Four storeys of robotic sortation for parcel firm
15 January 2021
A sortation system with LiBiao’s autonomous mobile robots at its heart has replaced a conveyor-based system at the fulfilment centre of a Japanese cosmetics retailer.
To keep pace with demand, Orbis has recently installed a fully automated sortation system at its e-commerce fulfilment hub in Tokyo.
Set over four-storeys and constructed to be fire- and earthquake-proof, Orbis’s 42,000 sq m Tokyo facility processes orders for the whole of Japan.
Autonomous mobile robot (AMR) technology designed and supplied by LiBiao Robot is now at the heart of Orbis’s order fulfilment facility’s intralogistics system. A fleet of over 300 LiBiao robots have replaced a conveyor-based sorting arrangement that had been struggling to cope with increased throughput at the site since the beginning of the Coronavirus crisis.
LiBiao’s AMR range has been developed as a cost-efficient and flexible alternative to the tilt-tray and cross-belt conveyor-based sortation systems that have traditionally been used within many busy parcel and e-commerce operations.
The robot-based system is a fraction of the cost of a typical cross-belt or tilt tray conveyor and, because Libiao’s sortation robots are more compact than other AMRs currently on the market, they require less space within which to operate – a sortation system can be set up in one-fifth of the floor area needed by a conveyor to achieve the same parcel throughput statistics. The time needed to complete an installation is also notably shorter than what is necessary when building conveyor-based sorting solutions.
Furthermore, with no fixed infrastructure requirements, modular AMR systems are scalable and offer complete flexibility: additional robots can be introduced as and when they are needed and the technology is fully portable – meaning systems can be switched between sites if required.
The introduction of Libiao AMR technology has brought a number of significant operational benefits and cost efficiencies to Orbis. For instance, before the arrival of the robot technology, Orbis’s warehouse staff had to sort orders by their destination location and deliver them manually by walking full trolley loads across the facility to the goods-out area. The robots now perform this task automatically and individual parcels are transferred by the AMRs directly to a marshalling area where they are checked before being loaded into waiting delivery vehicles.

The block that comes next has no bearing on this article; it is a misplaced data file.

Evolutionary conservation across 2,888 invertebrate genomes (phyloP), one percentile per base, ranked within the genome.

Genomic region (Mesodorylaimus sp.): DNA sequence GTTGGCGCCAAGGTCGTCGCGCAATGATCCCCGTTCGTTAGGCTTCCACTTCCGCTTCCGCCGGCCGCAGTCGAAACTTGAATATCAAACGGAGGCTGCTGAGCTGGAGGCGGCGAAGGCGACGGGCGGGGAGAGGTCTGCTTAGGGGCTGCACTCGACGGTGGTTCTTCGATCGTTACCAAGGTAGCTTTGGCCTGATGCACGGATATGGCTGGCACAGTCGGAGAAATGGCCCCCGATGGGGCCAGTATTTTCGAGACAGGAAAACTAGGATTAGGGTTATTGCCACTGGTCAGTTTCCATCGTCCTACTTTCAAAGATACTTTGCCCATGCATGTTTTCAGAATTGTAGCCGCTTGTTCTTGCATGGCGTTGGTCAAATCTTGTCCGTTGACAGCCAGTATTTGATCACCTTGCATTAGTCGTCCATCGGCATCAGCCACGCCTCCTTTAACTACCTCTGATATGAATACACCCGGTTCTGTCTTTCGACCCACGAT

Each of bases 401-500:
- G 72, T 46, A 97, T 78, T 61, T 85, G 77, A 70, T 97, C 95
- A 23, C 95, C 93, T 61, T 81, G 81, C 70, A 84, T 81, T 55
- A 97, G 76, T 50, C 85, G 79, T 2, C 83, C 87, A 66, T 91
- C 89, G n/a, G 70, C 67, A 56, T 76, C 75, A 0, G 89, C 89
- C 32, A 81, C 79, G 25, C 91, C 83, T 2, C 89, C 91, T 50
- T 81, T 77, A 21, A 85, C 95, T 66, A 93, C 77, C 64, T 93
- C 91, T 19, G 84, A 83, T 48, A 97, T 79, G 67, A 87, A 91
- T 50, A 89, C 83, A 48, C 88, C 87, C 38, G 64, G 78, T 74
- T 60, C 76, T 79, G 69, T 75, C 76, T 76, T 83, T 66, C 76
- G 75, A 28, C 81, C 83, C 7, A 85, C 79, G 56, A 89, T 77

"Robots do not suffer from the same downtime issues associated with conveyor technology where a single point of failure can bring the entire sortation process to a halt."
By removing the need for workers to manually handle parcels in this way, Orbis has been able to restructure its workforce and redeploy staff to other more productive activities – thereby reducing labour costs and delivering operational improvements to the business.
The LiBiao robots have also driven notable productivity gains for Orbis: the site’s processing capacity has risen from 1,800 parcels per hour to 2,400 parcels per hour – a throughput increase of some 30 per cent.
And, because the robots operate in an area of 1,800 sq m, Orbis has been able to free up some 200 sq m inside the facility, which it has converted into a storage area.
In addition, because the LiBiao robots use considerably less power than fixed conveyors, Orbis is benefiting from reduced energy costs.
A further win for Orbis is the reduction in downtime the robotic system has brought: robots do not suffer from the same downtime issues associated with conveyor technology where a single point of failure can bring the entire sortation process to a halt and to further optimise uptime, each ‘bot senses when its battery is running low on charge and automatically takes itself to the nearest topping-up location. A five-minute charge is all that’s needed to achieve four-hours of operation.
LiBiao’s ‘Robots As A Service’ finance scheme has enabled Orbis to install this technology cost effectively. The system is, in effect, hired with monthly payment charges based on the number of parcels processed at the site. This means that with the cost efficiencies the robots have brought to Orbis’s fulfilment operation the return on the company’s investment is almost instant.
LiBiao Robot founder and chief executive, Xia Huiling, comments: “With their unrivalled flexibility, throughput advances, space efficiency and reliability, LiBiao’s robots have delivered a high-tech, very cost-effective sortation solution to Orbis.
“Orbis’s robotic sorting system is allowing the company to process a higher quota of products in a shorter space of time and within a smaller space. The gains in efficiency the company has experienced have been almost immediate, meaning savings will impact the business straightaway.”
For further information, visit www.libiaorobot.com
Japan’s eComm boom
Although initially reluctant to embrace internet retailing, Japan’s consumers are now such avid online shoppers that the Japanese e-commerce market is set to be worth USD 325.9 billion by the end of 2026. Only the USA, China and the UK spend more online.
One of the country’s most successful internet retailers is the cosmetic products specialist Orbis. A division of Japanese cosmetics giant, POLA, Orbis has been supplying skin care products since 1984 when it was established as a mail-order business.
The company’s extensive range of beauty treatments has picked up numerous industry awards and in the Japan Customer Satisfaction Index – Japan’s largest and most respected annual customer satisfaction survey – Orbis came top for four consecutive years between 2011 and 2014.